Average Guy: You mention in your “about me” that your blog started essentially to document your progress. How do you see your blog now? What is its role in your fitness and running career?
Kyle Kranz: A blog is a fantastic tool for an athlete to look back at his or her training and races to see what has worked and failed. I still go back to race reports and posts to review what I have done in the past. However now I have been working more so on writing better quality material on subjects other runners may be interested in. Some examples of works in progress are articles on The Central Governor Theory, Fasted Training, Swing Phase Muscles, How to Pace a Race, as well as about 55 other drafts in my blogger! By working on and writing these, I am learning so much and I can take what I learn and pass it on to others.
Average Guy: How did you hook up with Skora?
Kyle Kranz: I actually emailed David from Skora in November of 2009 to tell him how excited I was to learn about what he was doing. We occasionally emailed back and forth, and he kept my contact information and recommended I participate in the wear testing program.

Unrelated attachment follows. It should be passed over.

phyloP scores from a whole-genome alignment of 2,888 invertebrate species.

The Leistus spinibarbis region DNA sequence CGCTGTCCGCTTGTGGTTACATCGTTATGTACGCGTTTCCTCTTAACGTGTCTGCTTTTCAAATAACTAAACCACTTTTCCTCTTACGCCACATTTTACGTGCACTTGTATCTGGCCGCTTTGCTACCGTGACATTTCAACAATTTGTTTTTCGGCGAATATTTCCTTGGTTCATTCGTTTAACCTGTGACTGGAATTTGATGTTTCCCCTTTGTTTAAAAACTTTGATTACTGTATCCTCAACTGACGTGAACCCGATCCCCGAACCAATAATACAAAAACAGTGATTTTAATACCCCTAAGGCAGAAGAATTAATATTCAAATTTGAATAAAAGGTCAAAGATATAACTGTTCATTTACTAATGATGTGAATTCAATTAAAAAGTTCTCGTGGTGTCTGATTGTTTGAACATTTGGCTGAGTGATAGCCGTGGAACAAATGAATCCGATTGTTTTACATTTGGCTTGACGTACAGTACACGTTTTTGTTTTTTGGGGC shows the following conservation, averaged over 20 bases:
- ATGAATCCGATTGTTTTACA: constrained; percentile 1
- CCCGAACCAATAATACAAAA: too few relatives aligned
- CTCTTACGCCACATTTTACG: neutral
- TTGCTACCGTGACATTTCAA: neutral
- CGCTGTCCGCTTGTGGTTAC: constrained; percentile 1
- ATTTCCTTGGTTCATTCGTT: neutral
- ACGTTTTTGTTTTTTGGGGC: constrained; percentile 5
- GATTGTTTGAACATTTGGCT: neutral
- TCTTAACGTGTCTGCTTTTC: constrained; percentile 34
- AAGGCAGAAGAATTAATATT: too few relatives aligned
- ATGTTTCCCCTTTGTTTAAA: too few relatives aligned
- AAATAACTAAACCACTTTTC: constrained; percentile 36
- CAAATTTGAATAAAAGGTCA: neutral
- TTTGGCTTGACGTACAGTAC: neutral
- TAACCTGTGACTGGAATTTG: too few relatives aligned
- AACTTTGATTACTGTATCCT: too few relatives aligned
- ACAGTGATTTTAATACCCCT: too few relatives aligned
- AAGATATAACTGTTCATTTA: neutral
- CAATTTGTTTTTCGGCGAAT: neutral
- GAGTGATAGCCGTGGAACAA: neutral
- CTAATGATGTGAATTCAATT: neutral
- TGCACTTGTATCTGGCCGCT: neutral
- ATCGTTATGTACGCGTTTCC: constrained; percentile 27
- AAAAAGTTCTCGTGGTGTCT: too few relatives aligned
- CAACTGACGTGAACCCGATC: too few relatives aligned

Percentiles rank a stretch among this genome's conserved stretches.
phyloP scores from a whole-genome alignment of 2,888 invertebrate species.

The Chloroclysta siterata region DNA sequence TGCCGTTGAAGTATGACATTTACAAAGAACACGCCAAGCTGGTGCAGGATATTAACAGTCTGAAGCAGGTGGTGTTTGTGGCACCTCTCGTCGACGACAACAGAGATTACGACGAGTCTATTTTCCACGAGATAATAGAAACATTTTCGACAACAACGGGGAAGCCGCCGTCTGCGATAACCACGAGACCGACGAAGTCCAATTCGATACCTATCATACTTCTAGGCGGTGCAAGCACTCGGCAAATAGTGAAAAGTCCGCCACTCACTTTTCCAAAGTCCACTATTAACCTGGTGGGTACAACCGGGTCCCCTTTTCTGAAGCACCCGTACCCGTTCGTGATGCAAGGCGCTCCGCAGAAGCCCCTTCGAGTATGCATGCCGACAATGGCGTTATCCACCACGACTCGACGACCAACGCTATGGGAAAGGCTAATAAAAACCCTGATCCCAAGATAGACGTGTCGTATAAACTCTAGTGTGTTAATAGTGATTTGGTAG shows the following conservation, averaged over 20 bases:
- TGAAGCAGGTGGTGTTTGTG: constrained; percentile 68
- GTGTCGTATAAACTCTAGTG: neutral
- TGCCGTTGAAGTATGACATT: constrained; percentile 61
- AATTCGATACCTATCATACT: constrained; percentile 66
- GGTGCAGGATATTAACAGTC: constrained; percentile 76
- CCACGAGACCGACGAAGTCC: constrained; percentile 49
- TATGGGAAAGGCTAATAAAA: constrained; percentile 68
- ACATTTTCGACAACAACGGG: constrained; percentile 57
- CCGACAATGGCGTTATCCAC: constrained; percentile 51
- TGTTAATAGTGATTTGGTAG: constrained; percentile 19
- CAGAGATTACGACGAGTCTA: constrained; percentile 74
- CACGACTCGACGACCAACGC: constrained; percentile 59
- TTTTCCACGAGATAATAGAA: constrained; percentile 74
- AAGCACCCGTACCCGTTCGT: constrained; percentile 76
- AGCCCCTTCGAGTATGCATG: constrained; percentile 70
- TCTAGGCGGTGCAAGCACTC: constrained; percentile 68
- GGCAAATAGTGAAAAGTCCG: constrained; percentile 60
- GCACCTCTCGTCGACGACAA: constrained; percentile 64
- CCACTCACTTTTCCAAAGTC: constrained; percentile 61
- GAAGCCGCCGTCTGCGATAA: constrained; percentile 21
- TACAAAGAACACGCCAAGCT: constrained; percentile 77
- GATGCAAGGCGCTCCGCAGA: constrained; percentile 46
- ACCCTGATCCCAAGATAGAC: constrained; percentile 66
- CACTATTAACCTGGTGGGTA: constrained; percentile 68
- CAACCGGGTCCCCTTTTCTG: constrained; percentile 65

Average Guy: Are you running exclusively or almost exclusively in Skora BASE and FORM these days? You seem to put on a lot of miles.
Kyle Kranz: The Skora shoes are my full time shoes, and I even wear them around casually as well. I do also own a pair of Newtons but run very little in them. If someone is new to minimalist/midfoot running, the Newtons would be an excellent choice as they are slightly more conventional.
Average Guy: How long into your running career did you decide to run a 100 mile race?
Kyle Kranz: First I was a cyclist, then a triathlete, now I consider myself a runner. I did my first 26.2 mile run (not during a race) in 2008 while I was still a triathlete. I ran 11 miles to the start of a race in another town and then ran the 15.2 mile point to point race, which happened to end very close to my house! In December of that year was when I decided I wanted to do an ultra marathon in 2009.
Average Guy: Describe your 100 miler training.